From 11 January next year, anyone in economy on a short haul flight – which BA defines as five hours or less – won’t get the familiar complimentary snack and their choice of drinks from the trolley. Instead, they will be invited to buy from a range of Marks & Spencer snacks, ranging from a packet of crisps at £1 to a Ploughman’s sandwich at £3. They’ll also have to pay for drinks: a cup of tea will cost £2.30, a gin and tonic £6.


How do I pay?

Not by cash; only credit or debit cards will be accepted. However, if you’ve got an excess of Avios – BA’s frequent flyer currency – you can pay with those, using the BA app on the smartphone.


So if we’re paying for in-flight catering instead of getting it for free, will fares fall commensurately?

Not necessarily. At the prices being charged the move is not going to make a fortune for BA. Agreed, it will turn food and drink from a cost into a “revenue stream”. But the airline hopes it will actually make its offer more appealing, by offering passengers a better choice and quality of food. Its research shows that many passengers don’t value the free catering. In a ferociously cost-sensitive market, it seems it’s the headline fare that matters.

The move will also align BA with its sister airlines in the IAG conglomerate: Aer Lingus and the two Spanish airlines, Iberia and Vueling: at the moment if you buy a BA “codeshare” flight that’s operated by one of those airlines, you’ll have to pay for stuff, and conversely passengers who book with those airlines and happen to fly with BA find that they get food and drink. It’s a messy marketing message, which this move will solve.


But it could also get messy if people can’t immediately distinguish between BA long haul and short haul?

Yes. For most flights it will be obvious – if you’re flying to Asia, Africa or the Americas, that’ll be long haul, and to Ireland, Germany, Scandinavia and Europe’s Mediterranean nations, then you’re flying short haul. But there are some oddities: Moscow, which is a four-hour flight, is classed as a long-haul service, while Larnaca (500 miles further) is short haul.


What logistical implications are there for the cabin crew?

At present, on short flights such as Manchester or Newcastle to London or Heathrow to Amsterdam, Brussels and Paris, the time in the air when food and drink can be less than half-an-hour. At present that’s enough time to dole out a snack with a maximum choice of two items and serve drinks without the need to collect money. With passengers now choosing from a menu of a dozen or two items, and paying for drinks – not with cash but by plastic or frequent-flyer points – it’s going to get quite exciting on board. But of course some passengers will decide they don’t want anything if they’re paying for it, or bring their own on board, or even see if they can last for a couple of hours without eating or drinking anything.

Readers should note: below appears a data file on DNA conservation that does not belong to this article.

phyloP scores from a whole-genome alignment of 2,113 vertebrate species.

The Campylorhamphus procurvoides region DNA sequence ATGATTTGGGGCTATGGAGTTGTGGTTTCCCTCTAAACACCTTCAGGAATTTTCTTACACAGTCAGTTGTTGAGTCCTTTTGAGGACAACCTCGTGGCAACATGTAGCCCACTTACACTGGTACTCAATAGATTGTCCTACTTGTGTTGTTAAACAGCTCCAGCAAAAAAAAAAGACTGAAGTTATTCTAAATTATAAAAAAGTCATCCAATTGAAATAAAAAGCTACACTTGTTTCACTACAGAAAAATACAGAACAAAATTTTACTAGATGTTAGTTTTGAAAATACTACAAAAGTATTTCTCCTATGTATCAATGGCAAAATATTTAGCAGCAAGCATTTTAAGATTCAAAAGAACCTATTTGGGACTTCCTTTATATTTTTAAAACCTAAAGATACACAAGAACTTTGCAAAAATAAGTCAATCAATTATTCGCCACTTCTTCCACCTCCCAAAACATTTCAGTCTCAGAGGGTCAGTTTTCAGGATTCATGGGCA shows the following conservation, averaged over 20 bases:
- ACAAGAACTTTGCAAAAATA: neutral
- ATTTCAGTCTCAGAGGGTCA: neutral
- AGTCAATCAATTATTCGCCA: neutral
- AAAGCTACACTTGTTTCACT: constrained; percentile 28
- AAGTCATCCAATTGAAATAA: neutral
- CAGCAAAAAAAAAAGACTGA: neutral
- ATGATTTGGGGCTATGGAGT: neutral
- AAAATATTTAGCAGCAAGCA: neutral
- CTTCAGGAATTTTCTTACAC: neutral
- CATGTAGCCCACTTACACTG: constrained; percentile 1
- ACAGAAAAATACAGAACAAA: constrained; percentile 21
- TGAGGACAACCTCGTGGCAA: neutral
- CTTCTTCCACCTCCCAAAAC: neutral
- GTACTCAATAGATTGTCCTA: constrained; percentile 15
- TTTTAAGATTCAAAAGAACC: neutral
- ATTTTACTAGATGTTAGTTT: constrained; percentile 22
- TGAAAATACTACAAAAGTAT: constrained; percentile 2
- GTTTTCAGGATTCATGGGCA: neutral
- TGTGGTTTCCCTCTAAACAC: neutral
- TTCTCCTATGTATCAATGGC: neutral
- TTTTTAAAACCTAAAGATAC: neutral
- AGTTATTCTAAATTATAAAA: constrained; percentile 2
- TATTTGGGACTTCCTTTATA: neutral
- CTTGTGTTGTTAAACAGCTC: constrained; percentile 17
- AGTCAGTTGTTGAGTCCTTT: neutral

What about people with bookings that they made on the basis of BA’s previous promise that: “Whenever and wherever you are travelling we offer a complimentary snack or meal and bar service.”

Tough. The airline is writing to such people, which include me, saying that if we were expecting free food and drink we should adjust our expectations.


Q How does this new policy compare with other European airlines?

All the budget airlines – EasyJet, Ryanair, Norwegian etc – charge for all food and drinks. And the “full-service” carriers are moving towards that model, but very slowly and without any consistency.

SAS Scandinavian Airlines charges for food and drink – but does provide free tea and coffee. Also in the north, Icelandair charges adults except for tea and coffee, but under 12s get a meal free. And that applies long-haul as well, as I discovered on the trip from Reykjavik to Anchorage in Alaska… coming home, I packed a picnic.

Air France and its subsidiary KLM, as well as Alitalia, provide free food and drink, and Aegean of Greece serves generous meals even on short flights.

Lufthansa still gives free food and drink on all services, as do its subsidiaries Austrian and Swiss but its subsidiary Brussels Airlines charges in Europe – unless you are connecting from a long-haul flight, in which case you get a free soft drink or coffee on production of the boarding pass.


Source: Independent

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